Scientists from Heidelberg University Hospital (UKHD) and the German Centre for Cardiovascular Research (DZHK) have investigated the damaging effects of stress hormones on the heart and the underlying mechanisms in an animal model of broken heart syndrome ─ the medical term is Takotsubo syndrome (TTS). They identified a signaling pathway that promotes inflammation in the heart. Two immunosuppressive drugs that inhibit this pathway showed a protective effect on the hearts of mice in experiments. A DZHK-funded phase II clinical trial has been approved to test the use of one of these drugs in the treatment of TTS patients.
TTS, also known as broken-heart syndrome, is a medical phenomenon and an unmet medical need that can occur upon intense emotional stress, such as grief or trauma. It causes symptoms similar to a heart attack, but cannot be treated like one because the coronary arteries are not closed. Traditionally, TTS has been regarded as a benign disease due to recovery of cardiac function. However, recent studies show impaired short- and long-term outcome comparable to myocardial infarction. In survivors, subclinical organ dysfunction persists for reasons that are not well understood yet. The disease is most common in postmenopausal women. "However, men often have a more severe course than women," says Dr. Bastian Bruns, first author of the paper. Current treatment is supportive, as there are no evidence-based therapies available. "We have now developed a model that reflects the complexity of human TTS and allows us to explore the molecular basis and test treatment approaches," reports Professor Johannes Backs, head of the Institute of Experimental Cardiology at the UKHD, spokesperson for the Collaborative Research Centre 1550 "Molecular Circuits of Heart Disease" and the DZHK Heidelberg/Mannheim partner site.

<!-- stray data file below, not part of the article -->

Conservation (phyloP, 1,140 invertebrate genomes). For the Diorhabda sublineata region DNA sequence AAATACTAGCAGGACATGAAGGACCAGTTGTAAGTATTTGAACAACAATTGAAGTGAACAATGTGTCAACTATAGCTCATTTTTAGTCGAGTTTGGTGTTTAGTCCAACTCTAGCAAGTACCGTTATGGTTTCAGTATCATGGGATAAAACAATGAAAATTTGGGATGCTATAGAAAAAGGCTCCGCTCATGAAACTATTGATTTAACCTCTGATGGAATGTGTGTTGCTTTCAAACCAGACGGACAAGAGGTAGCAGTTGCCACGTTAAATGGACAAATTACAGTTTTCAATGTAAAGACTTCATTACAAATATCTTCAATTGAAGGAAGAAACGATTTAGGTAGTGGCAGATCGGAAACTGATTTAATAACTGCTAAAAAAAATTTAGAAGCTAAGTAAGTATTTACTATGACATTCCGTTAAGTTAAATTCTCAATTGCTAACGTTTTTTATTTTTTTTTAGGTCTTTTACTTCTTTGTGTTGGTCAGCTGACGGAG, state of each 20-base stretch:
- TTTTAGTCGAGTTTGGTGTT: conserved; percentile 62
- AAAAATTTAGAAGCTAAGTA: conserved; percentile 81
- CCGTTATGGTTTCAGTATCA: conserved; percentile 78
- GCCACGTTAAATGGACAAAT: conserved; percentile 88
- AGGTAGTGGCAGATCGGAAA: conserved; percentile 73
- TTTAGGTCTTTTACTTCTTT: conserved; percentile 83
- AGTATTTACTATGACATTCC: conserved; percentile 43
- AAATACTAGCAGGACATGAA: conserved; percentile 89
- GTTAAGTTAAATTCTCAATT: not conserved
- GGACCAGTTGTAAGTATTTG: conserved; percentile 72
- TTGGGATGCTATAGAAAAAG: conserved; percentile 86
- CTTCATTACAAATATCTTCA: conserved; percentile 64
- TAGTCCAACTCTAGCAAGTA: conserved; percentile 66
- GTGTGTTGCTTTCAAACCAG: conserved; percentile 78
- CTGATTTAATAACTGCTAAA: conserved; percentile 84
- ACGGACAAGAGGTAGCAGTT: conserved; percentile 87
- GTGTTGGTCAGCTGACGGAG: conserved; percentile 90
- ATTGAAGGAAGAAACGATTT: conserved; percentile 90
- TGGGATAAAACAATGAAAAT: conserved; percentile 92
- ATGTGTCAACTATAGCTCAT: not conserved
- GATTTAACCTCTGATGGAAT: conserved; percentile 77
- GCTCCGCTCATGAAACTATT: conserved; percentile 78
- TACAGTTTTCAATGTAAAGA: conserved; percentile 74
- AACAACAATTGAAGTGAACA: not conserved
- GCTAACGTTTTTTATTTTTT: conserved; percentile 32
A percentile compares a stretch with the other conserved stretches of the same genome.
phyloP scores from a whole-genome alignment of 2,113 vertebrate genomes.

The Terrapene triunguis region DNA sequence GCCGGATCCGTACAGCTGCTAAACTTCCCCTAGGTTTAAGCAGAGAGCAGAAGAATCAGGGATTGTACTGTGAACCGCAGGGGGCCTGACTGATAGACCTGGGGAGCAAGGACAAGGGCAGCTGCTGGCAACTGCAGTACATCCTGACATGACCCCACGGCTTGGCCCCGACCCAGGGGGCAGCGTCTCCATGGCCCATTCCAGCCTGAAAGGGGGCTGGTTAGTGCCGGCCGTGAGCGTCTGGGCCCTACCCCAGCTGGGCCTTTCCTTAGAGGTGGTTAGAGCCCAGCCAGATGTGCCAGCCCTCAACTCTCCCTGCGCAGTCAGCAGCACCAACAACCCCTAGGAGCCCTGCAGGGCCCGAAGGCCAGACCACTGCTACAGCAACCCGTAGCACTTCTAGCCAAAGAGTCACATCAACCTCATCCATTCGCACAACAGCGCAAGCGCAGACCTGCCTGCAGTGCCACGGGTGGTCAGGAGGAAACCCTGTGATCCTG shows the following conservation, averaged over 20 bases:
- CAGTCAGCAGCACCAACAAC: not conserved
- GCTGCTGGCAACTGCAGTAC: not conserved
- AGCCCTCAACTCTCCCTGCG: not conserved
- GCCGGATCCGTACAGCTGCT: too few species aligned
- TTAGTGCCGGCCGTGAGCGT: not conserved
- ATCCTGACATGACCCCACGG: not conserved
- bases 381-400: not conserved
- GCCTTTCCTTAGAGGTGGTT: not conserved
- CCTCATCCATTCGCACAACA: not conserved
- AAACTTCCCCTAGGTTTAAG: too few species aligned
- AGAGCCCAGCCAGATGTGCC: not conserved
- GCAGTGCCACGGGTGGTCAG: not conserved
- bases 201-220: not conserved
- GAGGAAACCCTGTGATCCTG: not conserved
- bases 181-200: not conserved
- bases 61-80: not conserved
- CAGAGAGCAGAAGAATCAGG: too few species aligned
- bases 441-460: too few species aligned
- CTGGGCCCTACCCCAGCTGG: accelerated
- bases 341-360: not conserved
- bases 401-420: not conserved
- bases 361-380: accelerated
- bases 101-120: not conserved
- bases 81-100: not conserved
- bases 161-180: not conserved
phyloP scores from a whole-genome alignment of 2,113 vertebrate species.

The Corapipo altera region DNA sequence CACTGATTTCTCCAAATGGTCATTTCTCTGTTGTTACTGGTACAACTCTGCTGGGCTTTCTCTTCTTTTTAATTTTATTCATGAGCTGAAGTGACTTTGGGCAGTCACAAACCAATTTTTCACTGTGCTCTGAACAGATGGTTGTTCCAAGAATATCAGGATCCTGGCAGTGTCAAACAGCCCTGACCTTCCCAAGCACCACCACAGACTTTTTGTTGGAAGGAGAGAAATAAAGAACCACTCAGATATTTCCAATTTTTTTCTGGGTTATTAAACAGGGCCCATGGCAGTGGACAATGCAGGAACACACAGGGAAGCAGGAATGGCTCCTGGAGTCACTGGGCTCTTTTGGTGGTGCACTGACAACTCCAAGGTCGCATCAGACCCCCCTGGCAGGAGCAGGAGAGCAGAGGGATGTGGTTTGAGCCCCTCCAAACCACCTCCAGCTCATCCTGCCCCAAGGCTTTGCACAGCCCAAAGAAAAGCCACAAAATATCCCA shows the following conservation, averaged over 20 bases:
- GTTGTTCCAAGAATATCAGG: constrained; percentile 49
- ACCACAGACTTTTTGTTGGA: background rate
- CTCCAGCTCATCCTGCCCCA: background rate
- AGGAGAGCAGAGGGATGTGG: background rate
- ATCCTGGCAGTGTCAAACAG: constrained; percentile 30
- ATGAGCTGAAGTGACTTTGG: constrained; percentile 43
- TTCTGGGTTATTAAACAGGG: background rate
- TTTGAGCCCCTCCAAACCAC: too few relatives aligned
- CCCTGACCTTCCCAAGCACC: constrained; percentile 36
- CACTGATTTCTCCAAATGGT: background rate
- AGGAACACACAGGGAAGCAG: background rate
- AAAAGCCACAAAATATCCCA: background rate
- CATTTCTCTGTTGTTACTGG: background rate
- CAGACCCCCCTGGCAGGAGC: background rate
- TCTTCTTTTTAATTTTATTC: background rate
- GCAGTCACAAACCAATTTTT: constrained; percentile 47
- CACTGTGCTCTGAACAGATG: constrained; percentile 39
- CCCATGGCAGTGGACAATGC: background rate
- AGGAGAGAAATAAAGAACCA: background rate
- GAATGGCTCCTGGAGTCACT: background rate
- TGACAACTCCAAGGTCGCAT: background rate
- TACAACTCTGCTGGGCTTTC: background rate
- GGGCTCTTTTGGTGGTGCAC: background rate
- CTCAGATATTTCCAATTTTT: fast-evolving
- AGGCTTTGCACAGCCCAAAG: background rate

In experiments, the scientists studied the effect of different doses of stress hormones on cardiac function. A high dose of the stress hormone epinephrine led to heart failure in the mice within 30 minutes and an increase in the biomarker troponin, which indicates damage to the heart muscle. Remarkably, the same dose caused less heart damage in female mice than in male mice.
Molecular analyses showed that stress hormones stimulate inflammatory pathways. In particular, the calcineurin-dependent signaling cascade is activated, which adversely affects cardiac function. Two drugs already on the market can inhibit this specific pathway. In a series of experiments, the research team showed that these two immunosuppressants protected the hearts from damage, even when the animals were exposed to stress hormones.
Since the signaling pathway is also present in human heart muscle cells, a clinical trial funded by the DZHK will now test whether cyclosporin A, which is used after organ transplantation, is suitable for the treatment of TTS. The study will be led by Dr. Bastian Bruns and the Director of the Department of Cardiology at the UKHD, Professor Norbert Frey. "This shows how excellent experimental work at the DZHK can lead to important clinical studies when basic science is closely linked to clinical questions," says Professor Johannes Backs.
Original publication: Bruns, B., Antoniou, M., Baier, I. et al. Calcineurin signaling promotes takotsubo syndrome. Nat Cardiovasc Res 2, 645–655 (2023). https://doi.org/10.1038/s44161-023-00296-w
Scientific contact: Prof. Dr. med. Johannes Backs (johannes.backs(at)med.uni-heidelberg.de), Head of the Institute for Experimental Cardiology, University of Heidelberg